The $20,000 option: This could be called a whole cabin system and is the most popular price-point system sold by Shane Johnson’s SolarPanel.ca. The system includes about 2,000 watts of solar panels, a 7,200-watt dual 120/240-volt inverter system and a battery bank with a capacity of 1,200 amps at 48 volts. Johnson says the system provides enough to power most homes (and certainly cottages) with standard energy-efficient appliances such as a fridge, freezer, TV, lights, microwave, well pump and septic system pumps and a circulating pump for a wood- or propane-fired boiler for radiant in-floor heating. This whole-home system means that the owners can pretty well live as they would if they were hooked up to the grid. Note that solar systems do not generally provide electricity for direct household heating or domestic hot water. Those are normally generated either through rooftop solar water heating systems or through a separate propane-fired water heating system. The $20,000 cost does not include a 7–13 kW gas or diesel backup generator ($3,500–$11,500), which is necessary for those occasions when solar power can’t provide enough electricity.

The top-end system: Lars Jensen pegs a top-end off-grid system at between $30,000 and $70,000, which would provide enough electricity to power a luxury four-bedroom home and all its appliances at any time without any worries. These systems are significantly larger, with solar arrays ranging from 3,000 to 6,000 watts. The inverters range in capacity from 8.8 to 17.6 kW. The 48-volt battery bank would be about 2,400 amps.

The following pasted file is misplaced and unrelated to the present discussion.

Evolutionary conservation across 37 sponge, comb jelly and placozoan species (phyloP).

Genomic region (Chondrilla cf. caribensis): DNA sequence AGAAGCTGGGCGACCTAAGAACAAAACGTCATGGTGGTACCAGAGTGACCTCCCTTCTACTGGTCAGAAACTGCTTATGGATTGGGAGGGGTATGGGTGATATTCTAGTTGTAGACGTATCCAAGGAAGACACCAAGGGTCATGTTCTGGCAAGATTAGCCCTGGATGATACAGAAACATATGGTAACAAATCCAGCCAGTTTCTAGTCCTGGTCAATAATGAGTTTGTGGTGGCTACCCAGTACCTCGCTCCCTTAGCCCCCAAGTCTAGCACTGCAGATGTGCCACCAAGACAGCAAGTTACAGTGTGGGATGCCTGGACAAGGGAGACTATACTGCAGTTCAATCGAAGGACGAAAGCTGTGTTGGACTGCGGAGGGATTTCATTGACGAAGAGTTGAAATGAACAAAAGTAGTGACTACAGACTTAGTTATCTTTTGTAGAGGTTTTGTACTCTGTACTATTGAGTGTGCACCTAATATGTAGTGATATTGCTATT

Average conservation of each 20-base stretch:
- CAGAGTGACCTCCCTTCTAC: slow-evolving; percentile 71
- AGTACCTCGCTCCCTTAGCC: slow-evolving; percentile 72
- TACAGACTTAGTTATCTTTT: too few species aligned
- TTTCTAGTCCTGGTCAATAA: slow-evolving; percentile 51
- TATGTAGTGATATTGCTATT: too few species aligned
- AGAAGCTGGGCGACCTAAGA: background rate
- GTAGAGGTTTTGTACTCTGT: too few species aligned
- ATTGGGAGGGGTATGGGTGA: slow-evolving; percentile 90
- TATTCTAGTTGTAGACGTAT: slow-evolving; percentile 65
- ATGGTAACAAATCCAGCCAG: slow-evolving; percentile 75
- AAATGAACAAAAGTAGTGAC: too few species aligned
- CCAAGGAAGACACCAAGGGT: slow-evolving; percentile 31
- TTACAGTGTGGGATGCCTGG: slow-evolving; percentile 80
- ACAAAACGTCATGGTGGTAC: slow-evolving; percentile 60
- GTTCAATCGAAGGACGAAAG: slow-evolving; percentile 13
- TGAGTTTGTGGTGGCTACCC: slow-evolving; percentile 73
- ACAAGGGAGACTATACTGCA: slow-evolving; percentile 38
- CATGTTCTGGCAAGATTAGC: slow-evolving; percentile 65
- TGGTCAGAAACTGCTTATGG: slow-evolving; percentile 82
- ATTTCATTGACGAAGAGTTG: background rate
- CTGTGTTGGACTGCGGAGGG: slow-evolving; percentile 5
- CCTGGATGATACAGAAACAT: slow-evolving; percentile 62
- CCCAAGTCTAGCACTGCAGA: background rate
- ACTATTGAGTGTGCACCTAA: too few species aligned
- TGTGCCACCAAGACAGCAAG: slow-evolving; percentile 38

With these larger systems, lots of good spacious southern exposure is needed as the solar arrays need a lot of room. Also, a larger mechanical room is required to house all the equipment. A generator, which may or may not be included in the package, would be between 12 and 30 kW.

Ongoing costs: Once an off-grid solar system is installed, the ongoing costs can vary quite a bit. There will be fuel and upkeep for the generator, propane and/or wood for cooking, heating and possibly domestic hot water. Batteries last about five to 10 years and, for a $20,000 system, cost about $5,000 to $8,000. Costs can range from as little as around $1,000 per year for Shane Johnson’s full-time home to $6,000 or more for areas heavily dependent on their generators.